CONTAINS SPOILERS. POSSIBLY. I HAVE NO IDEA.
Eh? Of all the horror movies made in the last ten years, Silent Hill is the one you decided to try and turn into a franchise? Silent Hill? Okay, it's got name recognition from the series of games and the first movie had a terrific visual flair and surreal design scheme about it, but I guarantee you could throw a rock in any direction and none of the people it hit would ever claim that what the world was really crying out for was another Silent Hill movie. Why not The Ruins 2? Frat House Massacre 2? Zombie Strippers 2? We don't even need another Saw or another Paranormal Activity, so what on Earth Michael J Bassett thinks he's doing flogging this one back into some sort of life is really anyone's guess. On the other hand, if they can stretch Resident Evil out to five increasingly silly films, why the hell not?
Even though I watched the first film the previous night, I'm not entirely sure I grasped the subtleties, or indeed the whole point, of Silent Hill: Revelation. At the end of the first one Radha Mitchell and adopted daughter Jodelle Ferland (unknowingly the innocent part of a demonic child created by religious whackjobs in the remote former mining town of Silent Hill) escaped from the madhouse but were trapped in another dimension. In between films, Mitchell was able to get the child through to the real world and father Sean Bean, but couldn't cross over herself. They've since moved on several times and changed their names, but the apocalyptic cult is still after the girl, now played by Adelaide Clemens, and abduct Bean to bring her back to the town of her own free will....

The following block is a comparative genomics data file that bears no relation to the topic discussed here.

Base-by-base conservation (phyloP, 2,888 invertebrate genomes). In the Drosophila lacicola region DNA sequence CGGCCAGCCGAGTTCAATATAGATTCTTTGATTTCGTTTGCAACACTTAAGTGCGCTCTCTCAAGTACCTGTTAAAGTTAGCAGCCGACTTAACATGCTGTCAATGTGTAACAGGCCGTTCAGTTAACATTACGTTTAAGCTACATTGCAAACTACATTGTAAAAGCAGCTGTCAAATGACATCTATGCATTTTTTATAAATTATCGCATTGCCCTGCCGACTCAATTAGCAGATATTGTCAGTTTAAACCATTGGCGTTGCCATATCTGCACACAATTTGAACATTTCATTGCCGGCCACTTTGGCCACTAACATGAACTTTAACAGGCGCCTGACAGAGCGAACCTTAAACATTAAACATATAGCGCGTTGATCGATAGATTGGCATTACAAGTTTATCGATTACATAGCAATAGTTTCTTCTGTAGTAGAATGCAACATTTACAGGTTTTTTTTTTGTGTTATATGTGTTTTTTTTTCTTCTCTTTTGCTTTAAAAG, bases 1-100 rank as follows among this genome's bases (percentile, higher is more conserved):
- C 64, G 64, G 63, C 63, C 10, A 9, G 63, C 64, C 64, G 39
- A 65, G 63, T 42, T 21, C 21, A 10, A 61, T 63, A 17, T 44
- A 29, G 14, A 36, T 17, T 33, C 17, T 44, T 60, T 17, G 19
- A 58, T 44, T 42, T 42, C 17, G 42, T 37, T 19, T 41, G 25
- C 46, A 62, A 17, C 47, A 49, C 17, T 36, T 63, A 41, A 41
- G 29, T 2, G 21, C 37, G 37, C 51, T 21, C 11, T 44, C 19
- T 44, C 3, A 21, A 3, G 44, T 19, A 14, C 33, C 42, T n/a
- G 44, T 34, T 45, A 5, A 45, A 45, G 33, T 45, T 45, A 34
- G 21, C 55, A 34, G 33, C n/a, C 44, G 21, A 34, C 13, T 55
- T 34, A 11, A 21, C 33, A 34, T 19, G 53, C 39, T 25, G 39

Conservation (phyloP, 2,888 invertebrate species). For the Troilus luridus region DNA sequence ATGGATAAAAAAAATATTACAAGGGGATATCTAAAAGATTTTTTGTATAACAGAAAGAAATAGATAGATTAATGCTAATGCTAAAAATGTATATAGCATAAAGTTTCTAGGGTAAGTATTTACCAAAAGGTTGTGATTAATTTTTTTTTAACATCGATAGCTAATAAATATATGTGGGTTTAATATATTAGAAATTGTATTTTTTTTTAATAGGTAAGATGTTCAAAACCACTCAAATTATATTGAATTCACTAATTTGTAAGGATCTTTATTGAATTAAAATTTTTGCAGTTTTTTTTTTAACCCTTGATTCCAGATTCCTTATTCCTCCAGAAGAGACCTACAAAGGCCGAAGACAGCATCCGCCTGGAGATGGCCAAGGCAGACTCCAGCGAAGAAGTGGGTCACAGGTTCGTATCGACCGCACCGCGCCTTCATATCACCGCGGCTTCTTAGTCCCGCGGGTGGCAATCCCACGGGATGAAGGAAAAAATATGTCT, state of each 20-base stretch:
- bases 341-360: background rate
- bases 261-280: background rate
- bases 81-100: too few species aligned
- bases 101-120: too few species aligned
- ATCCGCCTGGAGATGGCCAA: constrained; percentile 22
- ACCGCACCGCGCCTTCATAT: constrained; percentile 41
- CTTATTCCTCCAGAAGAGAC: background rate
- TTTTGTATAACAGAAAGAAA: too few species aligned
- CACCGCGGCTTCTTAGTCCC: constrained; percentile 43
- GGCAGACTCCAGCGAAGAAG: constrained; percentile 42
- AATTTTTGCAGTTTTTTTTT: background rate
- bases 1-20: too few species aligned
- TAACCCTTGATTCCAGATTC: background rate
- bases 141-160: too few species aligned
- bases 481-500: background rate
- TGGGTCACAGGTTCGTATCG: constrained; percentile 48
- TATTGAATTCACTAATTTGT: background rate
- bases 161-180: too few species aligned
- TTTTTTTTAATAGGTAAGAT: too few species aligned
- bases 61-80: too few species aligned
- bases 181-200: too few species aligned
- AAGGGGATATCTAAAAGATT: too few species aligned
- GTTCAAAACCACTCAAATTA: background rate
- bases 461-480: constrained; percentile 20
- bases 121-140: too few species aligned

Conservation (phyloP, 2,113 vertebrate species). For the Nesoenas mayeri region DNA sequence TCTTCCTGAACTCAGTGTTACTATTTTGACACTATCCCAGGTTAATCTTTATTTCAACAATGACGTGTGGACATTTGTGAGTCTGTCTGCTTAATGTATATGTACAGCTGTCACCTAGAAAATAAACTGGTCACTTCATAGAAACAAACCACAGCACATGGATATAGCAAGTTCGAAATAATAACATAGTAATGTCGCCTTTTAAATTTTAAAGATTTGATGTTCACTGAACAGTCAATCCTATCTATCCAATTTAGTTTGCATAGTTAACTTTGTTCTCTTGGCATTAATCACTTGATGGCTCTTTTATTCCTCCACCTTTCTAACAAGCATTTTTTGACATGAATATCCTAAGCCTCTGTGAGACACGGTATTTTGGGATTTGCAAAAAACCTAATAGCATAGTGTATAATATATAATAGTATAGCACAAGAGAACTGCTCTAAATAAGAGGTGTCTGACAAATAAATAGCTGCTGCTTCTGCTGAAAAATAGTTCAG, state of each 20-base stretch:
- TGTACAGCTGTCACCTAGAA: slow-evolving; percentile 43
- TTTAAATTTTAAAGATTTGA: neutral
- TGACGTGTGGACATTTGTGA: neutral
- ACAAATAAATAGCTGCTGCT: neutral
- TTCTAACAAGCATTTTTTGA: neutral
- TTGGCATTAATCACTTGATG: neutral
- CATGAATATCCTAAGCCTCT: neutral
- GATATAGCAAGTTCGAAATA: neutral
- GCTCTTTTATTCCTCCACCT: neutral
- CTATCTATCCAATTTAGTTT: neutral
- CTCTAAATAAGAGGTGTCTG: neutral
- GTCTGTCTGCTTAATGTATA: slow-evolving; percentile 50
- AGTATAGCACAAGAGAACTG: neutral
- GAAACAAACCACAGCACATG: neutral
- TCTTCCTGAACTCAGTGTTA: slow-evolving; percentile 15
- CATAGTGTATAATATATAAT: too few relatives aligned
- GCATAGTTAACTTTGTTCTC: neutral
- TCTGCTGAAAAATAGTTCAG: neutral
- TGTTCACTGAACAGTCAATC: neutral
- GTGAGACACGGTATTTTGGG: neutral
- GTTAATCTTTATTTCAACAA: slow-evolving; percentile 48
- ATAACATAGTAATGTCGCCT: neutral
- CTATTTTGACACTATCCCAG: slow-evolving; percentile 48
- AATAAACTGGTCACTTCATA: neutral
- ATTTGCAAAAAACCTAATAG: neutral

Meanwhile the sirens keep going off and the landscape keeps transforming, the weird creatures, robed religious loonies and the bloke with the giant sword and triangular metal head keep showing up, there's a creepy cameo from Malcolm McDowell and a giant spider monster made up of bits of shop window mannequins. Eventually everyone gets together in a hidden temple underneath the scary funfair to yell at each other and unleash the forces of good and/or evil. None of it makes a huge amount of sense and, despite the demons being vanquished, the film ends with the strong suggestion that it's going to come back again and we'll be due Silent Hill 3 in another couple of years.
It's really not doing anything that the first Silent Hill didn't do first (except that it's shorter) and doing it in 3D isn't enough reason by itself to do it all again. I watched it in 2D and - yet again - there's hardly anything in there that screams out for an artificially enhanced dimension effect (and much of it takes place in dim lighting anyway). Yet for all that's dull, confusing or inexplicable about Silent Hill: Revelation, it's nowhere near a genuinely awful film. A strong supporting cast (Carrie-Anne Moss, Deborah Kara Unger, Martin Donovan) is more fun than the generally uninteresting leads, and the terrific production design throws up some nicely grotesque imagery. I ended up liking it more than I probably should have done. But two is definitely enough.